RYAN DOCHERTY has enjoyed his time at Beith since arriving in 2017, but this campaign ranks as his worst.

The tough tackling and versatile player, known for taking part in Iron Man Triathlons when not figuring at the heart of the Ayrshire club’s back line, has won every major honour, barring the Scottish Junior Cup, during his time at Bellsdale.

He is regarded as one of manager Bryan Young’s defensive cornerstones so it is all the more surprising that nothing has been seen of the 34-year-old other than a typically uncompromising performance in Beith’s 5-1 pre-season friendly win over Cambuslang Rangers in early October.

It turns out his extended down time has been due to injury.

"I underwent a hernia operation in April last year and gradually worked my way back to fitness, culminating in my appearance in the game against Cambuslang Rangers," Docherty said. “I found the 90 minutes to be a bit of a struggle if truth be told because I just wasn’t at ease, running full out or going into tackles, and I had to take action when matters didn’t improve at our training sessions.

“Another scan examination revealed a deep tear in the groin, stretching up into my abductor, so a second bout of surgery is now required which is going to have a lengthy recuperation period so I have all but written off any thoughts of a playing return this season.

“It’s frustrating not least because it’s not thought best practice to take a year out at my age. However, once fully fit I am firmly of the mind there’s enough juice in the tank for a few more seasons at Beith - if they still want me of course."

Docherty, the proud owner of a full set of coaching badges, has worked hard to make his mark on the Scottish football scene even though his career did not get off to the best of starts when released by Celtic despite holding down a regular place in the same Under 18 team as Charlie Mulgrew and Aiden McGeady.

This crushing blow saw his boots thrown in a cupboard for a number of years and the footwear might have stayed there but for the Lanark United management duo of Tam McDonald and John Gibson persuading him to turn out for their Moor Park side. Over the next five years he established himself as one of the fans' favourites before joining Lesmahagow for a short stint where his swashbuckling style caught the eye of Rutherglen Glencairn boss Willie Harvey.

Docherty stood out at the Glens and his transfer in the 2017 close season to Queen's Park, just in time to appear in their televised 5-1 League Cup defeat by Motherwell, promised even better things to come.

But less than a month down the line, Docherty was putting pen to paper for Beith to seal a move he has never regretted.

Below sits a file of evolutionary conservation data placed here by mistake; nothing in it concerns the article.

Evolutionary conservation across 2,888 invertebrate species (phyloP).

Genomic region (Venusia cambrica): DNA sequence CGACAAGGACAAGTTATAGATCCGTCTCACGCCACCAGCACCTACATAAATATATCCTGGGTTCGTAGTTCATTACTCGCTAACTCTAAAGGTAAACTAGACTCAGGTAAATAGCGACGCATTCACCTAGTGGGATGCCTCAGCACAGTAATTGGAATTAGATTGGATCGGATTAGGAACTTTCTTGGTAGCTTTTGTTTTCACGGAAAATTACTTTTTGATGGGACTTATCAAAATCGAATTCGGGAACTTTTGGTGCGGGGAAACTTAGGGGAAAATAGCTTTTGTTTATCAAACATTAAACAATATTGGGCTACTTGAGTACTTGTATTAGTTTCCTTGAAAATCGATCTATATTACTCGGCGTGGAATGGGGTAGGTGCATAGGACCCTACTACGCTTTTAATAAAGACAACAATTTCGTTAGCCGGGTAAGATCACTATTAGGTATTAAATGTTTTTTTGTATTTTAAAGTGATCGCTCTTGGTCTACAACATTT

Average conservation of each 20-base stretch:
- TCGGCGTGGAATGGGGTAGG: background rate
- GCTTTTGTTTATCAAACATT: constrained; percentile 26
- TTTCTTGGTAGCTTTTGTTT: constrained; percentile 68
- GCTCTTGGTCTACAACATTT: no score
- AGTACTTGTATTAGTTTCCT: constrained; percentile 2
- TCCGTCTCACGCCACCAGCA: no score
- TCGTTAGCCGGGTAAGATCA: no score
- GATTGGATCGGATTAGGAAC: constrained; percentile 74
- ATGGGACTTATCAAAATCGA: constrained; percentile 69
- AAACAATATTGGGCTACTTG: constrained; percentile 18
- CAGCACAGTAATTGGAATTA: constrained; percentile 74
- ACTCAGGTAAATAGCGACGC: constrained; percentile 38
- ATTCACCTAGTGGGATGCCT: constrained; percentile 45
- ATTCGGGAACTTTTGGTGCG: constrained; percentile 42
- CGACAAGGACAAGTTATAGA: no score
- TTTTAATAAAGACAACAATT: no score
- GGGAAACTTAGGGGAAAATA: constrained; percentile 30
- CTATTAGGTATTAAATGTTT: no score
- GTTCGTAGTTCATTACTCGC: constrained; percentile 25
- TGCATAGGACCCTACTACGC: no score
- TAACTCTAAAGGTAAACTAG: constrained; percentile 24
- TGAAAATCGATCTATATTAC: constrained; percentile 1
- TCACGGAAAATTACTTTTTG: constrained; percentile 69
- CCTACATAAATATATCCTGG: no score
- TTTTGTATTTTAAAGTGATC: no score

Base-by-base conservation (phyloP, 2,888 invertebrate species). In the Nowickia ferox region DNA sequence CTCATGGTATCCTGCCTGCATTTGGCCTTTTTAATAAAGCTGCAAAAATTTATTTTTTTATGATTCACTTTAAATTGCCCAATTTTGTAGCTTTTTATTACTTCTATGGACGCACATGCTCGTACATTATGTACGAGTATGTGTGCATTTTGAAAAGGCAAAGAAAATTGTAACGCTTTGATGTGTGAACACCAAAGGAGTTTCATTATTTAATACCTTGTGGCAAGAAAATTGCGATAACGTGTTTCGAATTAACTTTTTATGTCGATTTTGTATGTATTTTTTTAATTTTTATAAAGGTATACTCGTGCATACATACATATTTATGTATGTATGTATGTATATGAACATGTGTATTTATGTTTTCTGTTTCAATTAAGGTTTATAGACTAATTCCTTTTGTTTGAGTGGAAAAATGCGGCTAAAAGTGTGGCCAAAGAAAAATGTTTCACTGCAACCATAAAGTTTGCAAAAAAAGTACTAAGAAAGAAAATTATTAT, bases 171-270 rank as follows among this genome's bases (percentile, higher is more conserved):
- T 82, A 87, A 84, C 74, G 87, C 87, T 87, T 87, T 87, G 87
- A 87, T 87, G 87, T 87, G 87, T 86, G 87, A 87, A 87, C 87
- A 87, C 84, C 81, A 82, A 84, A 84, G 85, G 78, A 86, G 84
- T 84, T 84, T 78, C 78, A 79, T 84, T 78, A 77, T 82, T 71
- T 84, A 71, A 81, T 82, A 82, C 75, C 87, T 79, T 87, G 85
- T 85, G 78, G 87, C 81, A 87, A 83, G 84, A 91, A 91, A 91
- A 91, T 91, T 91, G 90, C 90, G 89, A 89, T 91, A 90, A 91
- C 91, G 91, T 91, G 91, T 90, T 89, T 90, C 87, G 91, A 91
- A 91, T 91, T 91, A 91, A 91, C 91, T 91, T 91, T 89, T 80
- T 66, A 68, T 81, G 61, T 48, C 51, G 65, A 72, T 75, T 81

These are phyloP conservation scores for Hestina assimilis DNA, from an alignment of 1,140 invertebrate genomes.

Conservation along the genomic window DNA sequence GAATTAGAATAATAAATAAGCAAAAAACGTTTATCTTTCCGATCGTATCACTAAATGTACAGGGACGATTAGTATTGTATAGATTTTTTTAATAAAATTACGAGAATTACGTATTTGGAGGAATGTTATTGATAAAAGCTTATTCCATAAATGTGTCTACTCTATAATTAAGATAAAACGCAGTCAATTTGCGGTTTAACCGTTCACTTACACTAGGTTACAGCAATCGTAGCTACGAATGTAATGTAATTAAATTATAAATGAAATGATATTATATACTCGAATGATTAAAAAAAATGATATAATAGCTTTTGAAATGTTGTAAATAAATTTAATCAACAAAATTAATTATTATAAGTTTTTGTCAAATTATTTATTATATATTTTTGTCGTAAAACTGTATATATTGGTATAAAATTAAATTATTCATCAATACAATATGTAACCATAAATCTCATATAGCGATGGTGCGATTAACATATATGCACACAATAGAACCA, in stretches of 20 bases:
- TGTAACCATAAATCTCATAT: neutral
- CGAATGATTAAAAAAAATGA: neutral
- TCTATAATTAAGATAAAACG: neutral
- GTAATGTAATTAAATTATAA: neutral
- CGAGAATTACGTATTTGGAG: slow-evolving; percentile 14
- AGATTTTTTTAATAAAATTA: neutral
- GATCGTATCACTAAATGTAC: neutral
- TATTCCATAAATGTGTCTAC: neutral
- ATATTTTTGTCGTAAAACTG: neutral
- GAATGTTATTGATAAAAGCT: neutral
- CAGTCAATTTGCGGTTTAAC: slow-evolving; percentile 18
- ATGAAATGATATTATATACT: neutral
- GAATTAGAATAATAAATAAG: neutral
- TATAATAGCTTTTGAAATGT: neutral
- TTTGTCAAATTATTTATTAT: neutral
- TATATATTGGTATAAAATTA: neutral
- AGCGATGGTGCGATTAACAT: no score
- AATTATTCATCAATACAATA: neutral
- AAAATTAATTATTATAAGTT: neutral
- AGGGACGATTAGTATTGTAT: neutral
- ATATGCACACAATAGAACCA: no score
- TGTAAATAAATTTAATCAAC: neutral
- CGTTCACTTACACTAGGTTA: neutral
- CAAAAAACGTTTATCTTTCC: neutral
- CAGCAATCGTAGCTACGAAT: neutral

"It’s a great club with a really loyal fan base and I’m happy here, so much so that I was never going to join the many team-mates who moved away at the start of this season," he said. “Butch [Bryan Young] has been left with a tough rebuilding job, hardly helped by my injury as well as that of Nikky Docherty, still not 100 per cent after cruciate ligament surgery, so it speaks volumes about the young talent coming through the ranks for Beith to be holding their own and remaining unbeaten in the Premier Division.

“Word is Nikky is close to coming back and his defensive nous will no doubt be welcomed by similarly experienced types Paul Frize, Stevie Noble, Ally Park and Larry McMahon, but it grates even more with me that I cannot commit to making any contribution in this respect.”

More than a few opponents will raise their eyebrows on discovering Docherty’s hard-as-nails demeanour on the playing front is in stark contrast to his off-the-pitch activities. His day job as a Housing Officer can have its challenging times, while his great passion is developing his On The Ball Academy which he set up at Victoria Park in Scotstoun.

“The satisfaction derived from working with young kids and seeing how much they enjoy carrying out teamwork and skill-enhancing football routines has to be second to none in my book," he said. “My initial intention was to get something up and running predominantly for children around where I stay in the West End of Glasgow, but as word has spread of the work-outs we do, there are others coming from further afield in the city and we are now catering for more than 60 in number across a 4-to-16 age range.

“Working in one-to-one sessions is the ideal for developing young players of the future and the appetite shown by the children is amazing, as is the improvements in their abilities.

“A move into Junior football management or coaching when my playing days are over had looked on the cards for me, but I now think working with kids is more up my street.”